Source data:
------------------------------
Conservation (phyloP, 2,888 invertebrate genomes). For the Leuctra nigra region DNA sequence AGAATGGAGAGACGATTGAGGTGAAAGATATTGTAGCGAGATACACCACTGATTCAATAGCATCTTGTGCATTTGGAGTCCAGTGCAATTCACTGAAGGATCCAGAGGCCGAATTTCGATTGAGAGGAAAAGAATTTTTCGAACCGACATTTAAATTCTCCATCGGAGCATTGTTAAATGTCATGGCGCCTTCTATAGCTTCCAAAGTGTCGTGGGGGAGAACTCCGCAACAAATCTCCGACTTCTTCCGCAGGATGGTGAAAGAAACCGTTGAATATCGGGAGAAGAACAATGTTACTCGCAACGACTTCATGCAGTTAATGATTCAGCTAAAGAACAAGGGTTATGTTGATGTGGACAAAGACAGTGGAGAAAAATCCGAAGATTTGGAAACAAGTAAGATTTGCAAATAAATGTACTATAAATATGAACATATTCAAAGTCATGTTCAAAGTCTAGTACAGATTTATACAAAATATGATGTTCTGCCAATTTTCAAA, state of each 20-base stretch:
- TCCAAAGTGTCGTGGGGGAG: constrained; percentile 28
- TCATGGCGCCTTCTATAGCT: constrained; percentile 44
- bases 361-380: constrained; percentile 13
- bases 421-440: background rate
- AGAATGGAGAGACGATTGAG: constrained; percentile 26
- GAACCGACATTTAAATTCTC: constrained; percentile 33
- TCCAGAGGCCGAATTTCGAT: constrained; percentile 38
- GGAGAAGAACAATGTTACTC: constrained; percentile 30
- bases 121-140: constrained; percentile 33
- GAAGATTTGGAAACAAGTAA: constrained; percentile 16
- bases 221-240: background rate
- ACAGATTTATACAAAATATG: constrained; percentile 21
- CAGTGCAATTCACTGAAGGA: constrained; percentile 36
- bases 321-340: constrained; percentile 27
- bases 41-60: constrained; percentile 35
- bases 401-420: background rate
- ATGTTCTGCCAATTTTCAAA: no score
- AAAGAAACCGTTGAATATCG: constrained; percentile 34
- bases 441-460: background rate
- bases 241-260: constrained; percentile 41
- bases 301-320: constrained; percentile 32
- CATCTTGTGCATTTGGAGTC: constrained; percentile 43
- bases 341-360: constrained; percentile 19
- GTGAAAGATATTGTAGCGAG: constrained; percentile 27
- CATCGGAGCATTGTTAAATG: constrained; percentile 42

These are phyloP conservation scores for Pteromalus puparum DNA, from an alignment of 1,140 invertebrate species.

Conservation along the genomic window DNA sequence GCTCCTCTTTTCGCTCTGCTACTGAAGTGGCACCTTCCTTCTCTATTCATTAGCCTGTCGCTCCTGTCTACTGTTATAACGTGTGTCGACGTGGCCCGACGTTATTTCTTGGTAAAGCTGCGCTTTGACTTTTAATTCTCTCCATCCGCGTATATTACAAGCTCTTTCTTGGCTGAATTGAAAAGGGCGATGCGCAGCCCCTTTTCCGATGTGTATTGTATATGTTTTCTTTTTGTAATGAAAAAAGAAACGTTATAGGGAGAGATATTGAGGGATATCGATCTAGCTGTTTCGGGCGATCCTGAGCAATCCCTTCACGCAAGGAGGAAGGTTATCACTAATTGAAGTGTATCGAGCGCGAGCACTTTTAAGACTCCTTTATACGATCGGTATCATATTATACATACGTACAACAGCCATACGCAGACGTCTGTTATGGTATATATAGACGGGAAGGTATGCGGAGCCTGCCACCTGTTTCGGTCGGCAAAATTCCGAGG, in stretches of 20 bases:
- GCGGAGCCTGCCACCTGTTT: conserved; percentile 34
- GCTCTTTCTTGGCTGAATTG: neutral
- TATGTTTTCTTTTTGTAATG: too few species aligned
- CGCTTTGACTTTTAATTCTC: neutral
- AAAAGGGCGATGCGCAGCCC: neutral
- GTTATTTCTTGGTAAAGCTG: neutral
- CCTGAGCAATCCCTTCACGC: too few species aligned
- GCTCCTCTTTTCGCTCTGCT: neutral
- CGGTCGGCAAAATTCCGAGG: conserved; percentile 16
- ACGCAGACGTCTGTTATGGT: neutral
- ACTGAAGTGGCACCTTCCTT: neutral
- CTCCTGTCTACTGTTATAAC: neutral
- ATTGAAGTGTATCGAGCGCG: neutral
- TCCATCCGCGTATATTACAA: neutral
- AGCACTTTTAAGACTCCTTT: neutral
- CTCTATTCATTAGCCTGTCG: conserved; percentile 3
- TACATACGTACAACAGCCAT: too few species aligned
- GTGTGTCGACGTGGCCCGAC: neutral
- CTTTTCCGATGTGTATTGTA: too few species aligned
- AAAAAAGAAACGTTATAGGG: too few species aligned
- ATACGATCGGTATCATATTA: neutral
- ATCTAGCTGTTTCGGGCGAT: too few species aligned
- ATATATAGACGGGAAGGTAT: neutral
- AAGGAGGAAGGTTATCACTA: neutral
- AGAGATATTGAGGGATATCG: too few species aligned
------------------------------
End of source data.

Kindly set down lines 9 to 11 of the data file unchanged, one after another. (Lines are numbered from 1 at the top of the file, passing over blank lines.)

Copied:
- GGAGAAGAACAATGTTACTC: constrained; percentile 30
- bases 121-140: constrained; percentile 33
- GAAGATTTGGAAACAAGTAA: constrained; percentile 16